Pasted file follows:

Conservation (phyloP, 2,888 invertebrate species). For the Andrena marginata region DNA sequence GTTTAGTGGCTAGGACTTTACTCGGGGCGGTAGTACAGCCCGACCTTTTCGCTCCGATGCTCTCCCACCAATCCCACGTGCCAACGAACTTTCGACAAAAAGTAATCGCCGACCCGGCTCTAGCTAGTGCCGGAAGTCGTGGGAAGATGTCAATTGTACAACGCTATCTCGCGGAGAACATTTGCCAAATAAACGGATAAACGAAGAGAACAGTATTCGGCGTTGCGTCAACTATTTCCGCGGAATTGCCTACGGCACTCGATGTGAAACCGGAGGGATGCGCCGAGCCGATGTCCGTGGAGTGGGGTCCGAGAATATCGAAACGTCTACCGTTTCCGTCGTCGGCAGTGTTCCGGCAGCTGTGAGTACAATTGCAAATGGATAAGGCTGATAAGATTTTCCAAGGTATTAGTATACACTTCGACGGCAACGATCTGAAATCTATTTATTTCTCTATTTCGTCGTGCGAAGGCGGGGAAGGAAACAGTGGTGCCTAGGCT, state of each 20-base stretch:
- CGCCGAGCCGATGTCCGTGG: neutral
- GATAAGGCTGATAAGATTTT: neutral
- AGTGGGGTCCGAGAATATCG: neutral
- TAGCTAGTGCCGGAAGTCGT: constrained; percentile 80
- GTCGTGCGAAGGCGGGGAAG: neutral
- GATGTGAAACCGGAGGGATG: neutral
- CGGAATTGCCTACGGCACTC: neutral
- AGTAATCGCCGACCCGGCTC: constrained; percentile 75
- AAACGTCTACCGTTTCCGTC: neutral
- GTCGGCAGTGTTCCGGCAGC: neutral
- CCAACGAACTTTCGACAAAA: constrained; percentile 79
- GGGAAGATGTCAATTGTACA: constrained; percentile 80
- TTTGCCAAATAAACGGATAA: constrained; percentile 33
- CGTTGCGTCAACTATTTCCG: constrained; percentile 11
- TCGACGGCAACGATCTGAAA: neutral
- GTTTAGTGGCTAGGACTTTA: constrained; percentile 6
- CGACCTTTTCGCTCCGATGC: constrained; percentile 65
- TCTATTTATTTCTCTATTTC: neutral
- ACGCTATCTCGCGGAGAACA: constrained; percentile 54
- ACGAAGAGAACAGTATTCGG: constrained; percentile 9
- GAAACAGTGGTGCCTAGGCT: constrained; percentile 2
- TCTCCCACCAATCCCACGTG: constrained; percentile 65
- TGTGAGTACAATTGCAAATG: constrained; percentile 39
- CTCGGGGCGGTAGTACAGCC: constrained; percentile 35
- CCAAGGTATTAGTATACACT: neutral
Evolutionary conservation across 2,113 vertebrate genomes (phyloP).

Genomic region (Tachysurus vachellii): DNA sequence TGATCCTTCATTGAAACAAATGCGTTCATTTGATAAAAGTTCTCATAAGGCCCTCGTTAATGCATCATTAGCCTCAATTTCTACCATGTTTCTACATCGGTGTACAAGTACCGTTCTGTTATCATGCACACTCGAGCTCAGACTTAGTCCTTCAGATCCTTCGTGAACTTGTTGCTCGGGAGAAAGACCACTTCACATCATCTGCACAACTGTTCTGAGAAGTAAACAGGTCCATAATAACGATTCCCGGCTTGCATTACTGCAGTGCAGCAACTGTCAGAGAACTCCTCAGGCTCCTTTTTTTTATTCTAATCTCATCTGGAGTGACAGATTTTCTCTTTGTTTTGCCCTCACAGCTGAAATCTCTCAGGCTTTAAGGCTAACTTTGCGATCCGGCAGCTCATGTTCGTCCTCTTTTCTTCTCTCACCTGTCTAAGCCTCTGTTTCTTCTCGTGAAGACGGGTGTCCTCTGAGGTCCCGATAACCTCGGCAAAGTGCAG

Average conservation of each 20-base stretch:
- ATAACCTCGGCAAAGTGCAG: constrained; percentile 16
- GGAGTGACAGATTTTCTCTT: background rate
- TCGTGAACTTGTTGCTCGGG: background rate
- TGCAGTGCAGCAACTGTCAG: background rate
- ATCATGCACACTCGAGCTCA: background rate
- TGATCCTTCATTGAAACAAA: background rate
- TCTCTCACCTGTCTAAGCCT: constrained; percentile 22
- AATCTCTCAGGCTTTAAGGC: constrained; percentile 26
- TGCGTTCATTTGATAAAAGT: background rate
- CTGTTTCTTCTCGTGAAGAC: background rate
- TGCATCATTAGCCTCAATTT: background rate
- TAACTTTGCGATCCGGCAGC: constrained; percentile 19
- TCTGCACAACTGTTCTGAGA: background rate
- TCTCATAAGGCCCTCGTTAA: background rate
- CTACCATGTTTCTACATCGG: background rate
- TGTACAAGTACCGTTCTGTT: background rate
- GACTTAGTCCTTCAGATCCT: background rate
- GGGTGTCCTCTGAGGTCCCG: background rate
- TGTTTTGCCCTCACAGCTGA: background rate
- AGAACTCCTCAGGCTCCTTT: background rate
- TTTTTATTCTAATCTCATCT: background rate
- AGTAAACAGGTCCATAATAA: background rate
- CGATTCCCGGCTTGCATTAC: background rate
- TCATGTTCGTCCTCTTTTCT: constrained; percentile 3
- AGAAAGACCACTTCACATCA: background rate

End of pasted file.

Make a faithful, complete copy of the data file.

Conservation (phyloP, 2,888 invertebrate species). For the Andrena marginata region DNA sequence GTTTAGTGGCTAGGACTTTACTCGGGGCGGTAGTACAGCCCGACCTTTTCGCTCCGATGCTCTCCCACCAATCCCACGTGCCAACGAACTTTCGACAAAAAGTAATCGCCGACCCGGCTCTAGCTAGTGCCGGAAGTCGTGGGAAGATGTCAATTGTACAACGCTATCTCGCGGAGAACATTTGCCAAATAAACGGATAAACGAAGAGAACAGTATTCGGCGTTGCGTCAACTATTTCCGCGGAATTGCCTACGGCACTCGATGTGAAACCGGAGGGATGCGCCGAGCCGATGTCCGTGGAGTGGGGTCCGAGAATATCGAAACGTCTACCGTTTCCGTCGTCGGCAGTGTTCCGGCAGCTGTGAGTACAATTGCAAATGGATAAGGCTGATAAGATTTTCCAAGGTATTAGTATACACTTCGACGGCAACGATCTGAAATCTATTTATTTCTCTATTTCGTCGTGCGAAGGCGGGGAAGGAAACAGTGGTGCCTAGGCT, state of each 20-base stretch:
- CGCCGAGCCGATGTCCGTGG: neutral
- GATAAGGCTGATAAGATTTT: neutral
- AGTGGGGTCCGAGAATATCG: neutral
- TAGCTAGTGCCGGAAGTCGT: constrained; percentile 80
- GTCGTGCGAAGGCGGGGAAG: neutral
- GATGTGAAACCGGAGGGATG: neutral
- CGGAATTGCCTACGGCACTC: neutral
- AGTAATCGCCGACCCGGCTC: constrained; percentile 75
- AAACGTCTACCGTTTCCGTC: neutral
- GTCGGCAGTGTTCCGGCAGC: neutral
- CCAACGAACTTTCGACAAAA: constrained; percentile 79
- GGGAAGATGTCAATTGTACA: constrained; percentile 80
- TTTGCCAAATAAACGGATAA: constrained; percentile 33
- CGTTGCGTCAACTATTTCCG: constrained; percentile 11
- TCGACGGCAACGATCTGAAA: neutral
- GTTTAGTGGCTAGGACTTTA: constrained; percentile 6
- CGACCTTTTCGCTCCGATGC: constrained; percentile 65
- TCTATTTATTTCTCTATTTC: neutral
- ACGCTATCTCGCGGAGAACA: constrained; percentile 54
- ACGAAGAGAACAGTATTCGG: constrained; percentile 9
- GAAACAGTGGTGCCTAGGCT: constrained; percentile 2
- TCTCCCACCAATCCCACGTG: constrained; percentile 65
- TGTGAGTACAATTGCAAATG: constrained; percentile 39
- CTCGGGGCGGTAGTACAGCC: constrained; percentile 35
- CCAAGGTATTAGTATACACT: neutral
Evolutionary conservation across 2,113 vertebrate genomes (phyloP).

Genomic region (Tachysurus vachellii): DNA sequence TGATCCTTCATTGAAACAAATGCGTTCATTTGATAAAAGTTCTCATAAGGCCCTCGTTAATGCATCATTAGCCTCAATTTCTACCATGTTTCTACATCGGTGTACAAGTACCGTTCTGTTATCATGCACACTCGAGCTCAGACTTAGTCCTTCAGATCCTTCGTGAACTTGTTGCTCGGGAGAAAGACCACTTCACATCATCTGCACAACTGTTCTGAGAAGTAAACAGGTCCATAATAACGATTCCCGGCTTGCATTACTGCAGTGCAGCAACTGTCAGAGAACTCCTCAGGCTCCTTTTTTTTATTCTAATCTCATCTGGAGTGACAGATTTTCTCTTTGTTTTGCCCTCACAGCTGAAATCTCTCAGGCTTTAAGGCTAACTTTGCGATCCGGCAGCTCATGTTCGTCCTCTTTTCTTCTCTCACCTGTCTAAGCCTCTGTTTCTTCTCGTGAAGACGGGTGTCCTCTGAGGTCCCGATAACCTCGGCAAAGTGCAG

Average conservation of each 20-base stretch:
- ATAACCTCGGCAAAGTGCAG: constrained; percentile 16
- GGAGTGACAGATTTTCTCTT: background rate
- TCGTGAACTTGTTGCTCGGG: background rate
- TGCAGTGCAGCAACTGTCAG: background rate
- ATCATGCACACTCGAGCTCA: background rate
- TGATCCTTCATTGAAACAAA: background rate
- TCTCTCACCTGTCTAAGCCT: constrained; percentile 22
- AATCTCTCAGGCTTTAAGGC: constrained; percentile 26
- TGCGTTCATTTGATAAAAGT: background rate
- CTGTTTCTTCTCGTGAAGAC: background rate
- TGCATCATTAGCCTCAATTT: background rate
- TAACTTTGCGATCCGGCAGC: constrained; percentile 19
- TCTGCACAACTGTTCTGAGA: background rate
- TCTCATAAGGCCCTCGTTAA: background rate
- CTACCATGTTTCTACATCGG: background rate
- TGTACAAGTACCGTTCTGTT: background rate
- GACTTAGTCCTTCAGATCCT: background rate
- GGGTGTCCTCTGAGGTCCCG: background rate
- TGTTTTGCCCTCACAGCTGA: background rate
- AGAACTCCTCAGGCTCCTTT: background rate
- TTTTTATTCTAATCTCATCT: background rate
- AGTAAACAGGTCCATAATAA: background rate
- CGATTCCCGGCTTGCATTAC: background rate
- TCATGTTCGTCCTCTTTTCT: constrained; percentile 3
- AGAAAGACCACTTCACATCA: background rate